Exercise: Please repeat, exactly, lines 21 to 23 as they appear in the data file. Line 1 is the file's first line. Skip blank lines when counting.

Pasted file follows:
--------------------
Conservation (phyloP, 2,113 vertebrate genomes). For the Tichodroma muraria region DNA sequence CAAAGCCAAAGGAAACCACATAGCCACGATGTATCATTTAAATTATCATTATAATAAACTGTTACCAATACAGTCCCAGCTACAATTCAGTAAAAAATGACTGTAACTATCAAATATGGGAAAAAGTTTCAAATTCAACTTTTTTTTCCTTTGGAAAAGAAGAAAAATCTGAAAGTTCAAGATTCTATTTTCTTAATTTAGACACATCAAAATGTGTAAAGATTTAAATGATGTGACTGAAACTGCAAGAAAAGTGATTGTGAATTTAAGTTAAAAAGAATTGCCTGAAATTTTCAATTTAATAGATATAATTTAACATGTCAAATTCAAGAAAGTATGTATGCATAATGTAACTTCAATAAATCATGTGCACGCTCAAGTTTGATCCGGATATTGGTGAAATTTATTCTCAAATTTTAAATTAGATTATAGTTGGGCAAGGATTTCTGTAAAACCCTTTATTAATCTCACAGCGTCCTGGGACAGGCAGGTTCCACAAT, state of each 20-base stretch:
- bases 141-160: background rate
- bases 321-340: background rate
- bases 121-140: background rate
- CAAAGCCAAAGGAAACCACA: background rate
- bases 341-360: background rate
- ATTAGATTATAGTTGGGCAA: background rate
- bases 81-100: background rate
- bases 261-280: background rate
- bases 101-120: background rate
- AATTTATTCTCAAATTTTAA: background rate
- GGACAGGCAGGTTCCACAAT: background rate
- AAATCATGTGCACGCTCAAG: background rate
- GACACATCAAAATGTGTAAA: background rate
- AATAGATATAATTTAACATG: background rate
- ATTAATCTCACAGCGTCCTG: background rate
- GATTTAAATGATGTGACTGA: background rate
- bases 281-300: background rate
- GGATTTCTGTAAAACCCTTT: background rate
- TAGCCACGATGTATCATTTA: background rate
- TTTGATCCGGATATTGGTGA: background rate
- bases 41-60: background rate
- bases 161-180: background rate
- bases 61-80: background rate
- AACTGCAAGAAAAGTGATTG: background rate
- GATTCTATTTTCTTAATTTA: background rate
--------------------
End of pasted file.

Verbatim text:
- TTTGATCCGGATATTGGTGA: background rate
- bases 41-60: background rate
- bases 161-180: background rate